Alexis Neiers, played by Emma Watson (right)
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‘The Bling Ring’: Main players - Where are they now?

Alexis Neiers pleaded no contest in 2010 to robbing Orlando Bloom’s house and later served 30 days of a 180-day prison sentence. After kicking a drug addiction, Neiers, 21, is now sober and in April gave birth to her first child, Harper. Last year, she married 38-year-old Canadian businessman Evan Haines, whom she met while the two were attending Alcoholics Anonymous meetings. Haines owns two sober-living facilities in Malibu, and Neiers says she often stops in, sharing stories from her past with patients. (Los Angeles Times and Merrick Morton)
In April, Nick Prugo was sentenced to two years in state prison. But he was released within days, as his sentence was cut in half for good behavior and work credits, since he had already served some time behind bars when he failed to post bail. Prugo, 22, told The Times he has received numerous interview requests, but is not speaking to anyone about his life post-prison.  (AFP / Getty Images and Handout)
The most mysterious member of the Bling Ring is Rachel Lee, long believed to be the ringleader of the crime spree. In 2011, she was sentenced to four years in prison after pleading no contest to burglarizing the Hollywood Hills home of Audrina Patridge, at the time a reality star on MTV’s ‘The Hills.’ In prison, Lee was allowed to work in a special program known as Fire Camp, where she and other inmates trained to help suppress fires and help after emergencies like floods or earthquakes. Now 23, she was released on parole in March after serving roughly one year and four months. She did not respond to interview requests from The Times. (Los Angeles Times and Getty Images)
Tess Taylor, was Alexis Neiers’ best friend. The two were so close they referred to one another as sisters, and Taylor even lived with the Neiers family in high school. Taylor, now 22, was never charged as being part of the Bling Ring, but she is still depicted in Sofia Coppola’s movie. She did not respond to a request for comment.  (Getty Images)
Courtney Ames was sentenced to three years’ probation and 60 days of community service last December. Ames, now 22, declined to be interviewed by The Times, saying she wants to “avoid the spotlight.” According to her lawyer, Robert Schwartz, she is currently a student at Pierce College in Woodland Hills, where she is taking classes in psychology, speech and child development. During the fall 2012 term, she received straight As in her four classes, Schwartz said. (Los Angeles Times and EPA)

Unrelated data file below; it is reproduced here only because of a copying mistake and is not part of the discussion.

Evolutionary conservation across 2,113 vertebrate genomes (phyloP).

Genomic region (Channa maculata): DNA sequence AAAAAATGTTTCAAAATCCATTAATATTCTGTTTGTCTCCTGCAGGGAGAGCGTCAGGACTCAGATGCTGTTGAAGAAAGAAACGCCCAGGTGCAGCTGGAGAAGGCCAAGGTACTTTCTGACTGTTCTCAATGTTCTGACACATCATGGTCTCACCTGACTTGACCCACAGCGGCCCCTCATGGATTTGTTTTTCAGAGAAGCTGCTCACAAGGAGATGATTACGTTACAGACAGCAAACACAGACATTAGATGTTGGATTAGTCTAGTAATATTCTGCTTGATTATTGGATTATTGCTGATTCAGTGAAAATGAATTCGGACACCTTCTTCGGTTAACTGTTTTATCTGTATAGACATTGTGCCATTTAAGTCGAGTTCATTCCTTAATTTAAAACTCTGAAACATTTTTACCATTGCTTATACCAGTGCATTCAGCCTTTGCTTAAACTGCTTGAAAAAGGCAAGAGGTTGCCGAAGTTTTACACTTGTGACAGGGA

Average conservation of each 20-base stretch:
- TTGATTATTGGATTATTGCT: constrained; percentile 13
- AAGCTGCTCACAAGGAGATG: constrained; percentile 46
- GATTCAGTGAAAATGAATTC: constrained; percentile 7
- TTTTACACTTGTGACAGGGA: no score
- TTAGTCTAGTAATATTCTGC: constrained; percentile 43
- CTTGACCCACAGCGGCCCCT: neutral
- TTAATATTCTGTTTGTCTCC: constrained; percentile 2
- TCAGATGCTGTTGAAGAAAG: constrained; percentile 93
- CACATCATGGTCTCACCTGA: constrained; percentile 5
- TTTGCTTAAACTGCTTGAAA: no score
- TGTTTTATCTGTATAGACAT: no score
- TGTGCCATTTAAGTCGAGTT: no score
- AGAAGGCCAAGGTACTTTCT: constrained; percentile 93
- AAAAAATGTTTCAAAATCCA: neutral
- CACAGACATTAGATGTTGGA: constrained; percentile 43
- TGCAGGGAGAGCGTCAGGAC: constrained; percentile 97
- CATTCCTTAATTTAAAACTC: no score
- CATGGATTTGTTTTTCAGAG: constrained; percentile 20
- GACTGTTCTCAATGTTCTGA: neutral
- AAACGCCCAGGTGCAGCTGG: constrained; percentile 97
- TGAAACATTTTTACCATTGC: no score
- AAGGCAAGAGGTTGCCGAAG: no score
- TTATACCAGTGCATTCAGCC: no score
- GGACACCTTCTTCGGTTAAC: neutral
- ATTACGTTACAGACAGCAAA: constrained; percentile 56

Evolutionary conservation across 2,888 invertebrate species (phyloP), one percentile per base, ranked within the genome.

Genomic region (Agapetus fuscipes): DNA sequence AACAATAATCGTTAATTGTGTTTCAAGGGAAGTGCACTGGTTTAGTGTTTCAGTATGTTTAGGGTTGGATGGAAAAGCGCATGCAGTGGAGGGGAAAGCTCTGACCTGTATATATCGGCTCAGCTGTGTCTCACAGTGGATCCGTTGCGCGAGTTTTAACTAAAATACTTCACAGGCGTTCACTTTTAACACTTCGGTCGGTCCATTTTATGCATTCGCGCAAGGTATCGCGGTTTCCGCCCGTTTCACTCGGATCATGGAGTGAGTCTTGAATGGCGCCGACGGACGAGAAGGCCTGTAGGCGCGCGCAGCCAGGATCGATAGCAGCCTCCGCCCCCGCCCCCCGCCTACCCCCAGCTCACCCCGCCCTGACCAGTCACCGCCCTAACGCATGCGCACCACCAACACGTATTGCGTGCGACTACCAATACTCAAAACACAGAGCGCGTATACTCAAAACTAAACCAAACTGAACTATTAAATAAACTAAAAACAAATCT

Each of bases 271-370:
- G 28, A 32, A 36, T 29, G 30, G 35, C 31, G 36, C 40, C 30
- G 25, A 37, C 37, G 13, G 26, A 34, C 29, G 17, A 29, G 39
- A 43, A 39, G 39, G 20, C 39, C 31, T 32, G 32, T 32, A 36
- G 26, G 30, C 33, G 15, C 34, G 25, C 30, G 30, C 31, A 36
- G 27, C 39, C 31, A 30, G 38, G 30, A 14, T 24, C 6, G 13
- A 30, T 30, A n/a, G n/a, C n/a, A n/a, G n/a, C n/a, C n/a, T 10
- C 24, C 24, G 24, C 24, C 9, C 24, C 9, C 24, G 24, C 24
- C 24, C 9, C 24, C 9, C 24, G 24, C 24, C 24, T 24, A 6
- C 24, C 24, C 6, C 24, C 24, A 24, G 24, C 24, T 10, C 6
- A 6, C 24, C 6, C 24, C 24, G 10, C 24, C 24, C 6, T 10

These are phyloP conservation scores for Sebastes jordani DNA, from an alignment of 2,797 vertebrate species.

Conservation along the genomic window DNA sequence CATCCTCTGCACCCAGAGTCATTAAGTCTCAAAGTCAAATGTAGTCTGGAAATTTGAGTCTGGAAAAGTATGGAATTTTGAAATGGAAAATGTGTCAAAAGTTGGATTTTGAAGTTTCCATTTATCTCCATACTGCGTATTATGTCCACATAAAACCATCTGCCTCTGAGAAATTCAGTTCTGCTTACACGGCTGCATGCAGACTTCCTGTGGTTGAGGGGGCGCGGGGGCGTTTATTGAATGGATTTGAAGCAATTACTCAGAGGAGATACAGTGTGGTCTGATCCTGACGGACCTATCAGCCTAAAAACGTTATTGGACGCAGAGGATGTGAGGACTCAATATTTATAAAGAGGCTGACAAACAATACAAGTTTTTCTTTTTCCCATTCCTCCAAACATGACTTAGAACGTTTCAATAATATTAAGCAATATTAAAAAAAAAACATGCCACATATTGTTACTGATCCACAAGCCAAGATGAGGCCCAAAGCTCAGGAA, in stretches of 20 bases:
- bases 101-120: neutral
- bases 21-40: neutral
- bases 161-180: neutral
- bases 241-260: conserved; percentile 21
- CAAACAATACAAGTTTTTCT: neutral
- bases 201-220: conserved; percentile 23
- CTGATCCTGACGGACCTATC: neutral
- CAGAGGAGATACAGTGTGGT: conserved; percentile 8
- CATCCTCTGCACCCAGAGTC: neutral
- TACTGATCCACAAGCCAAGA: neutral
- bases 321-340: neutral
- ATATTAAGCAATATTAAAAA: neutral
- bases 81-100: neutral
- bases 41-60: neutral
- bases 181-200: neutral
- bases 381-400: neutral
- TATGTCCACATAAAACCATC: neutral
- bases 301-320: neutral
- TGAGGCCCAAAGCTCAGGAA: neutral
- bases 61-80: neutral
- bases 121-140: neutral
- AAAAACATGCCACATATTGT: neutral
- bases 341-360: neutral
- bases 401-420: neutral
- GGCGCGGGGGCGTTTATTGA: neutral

After pleading no contest in July to one count of receiving stolen property from Paris Hilton¿s home, Roy Lopez Jr. moved to Texas in an effort to restart his life. He is currently working an oil-field job -- a gig that keeps him occupied 70 hours a week or more, the 31-year-old said in an interview with The Times. (Irfan Khan / Los Angeles Times)
Diana Tamayo was sentenced in October to three years’ probation, plus time served in the county jail, and 60 days community service with the California Department of Transportation. Tamayo, who was 21 at the time of sentencing, is now working on a career in the nutrition and fitness industry. (Irfan Khan / Los Angeles Times)
The Los Angeles Police Department detective who helped crack the Bling Ring case made headlines last year when The Times revealed that he served as a consultant on Sofia Coppola¿s film. For $12,500, he advised the filmmaker on the realities of arresting a suspect, and in a surprise turn agreed to play himself in one scene - slapping the cuffs on Watson’s character. But Goodkin didn¿t get permission from the LAPD to work on the movie. He also didn¿t inform the district attorney’s office about his role - a potential conflict of interest, since at the time of production last year, Ames, Tamayo and Lopez were all still awaiting trial. Upon learning of Goodkin’s actions, the LAPD launched an internal affairs investigation. He now faces possible termination; in April, he was ordered to go in front of a disciplinary panel that will soon rule on the results of the inquiry. (Reed Saxon / AP)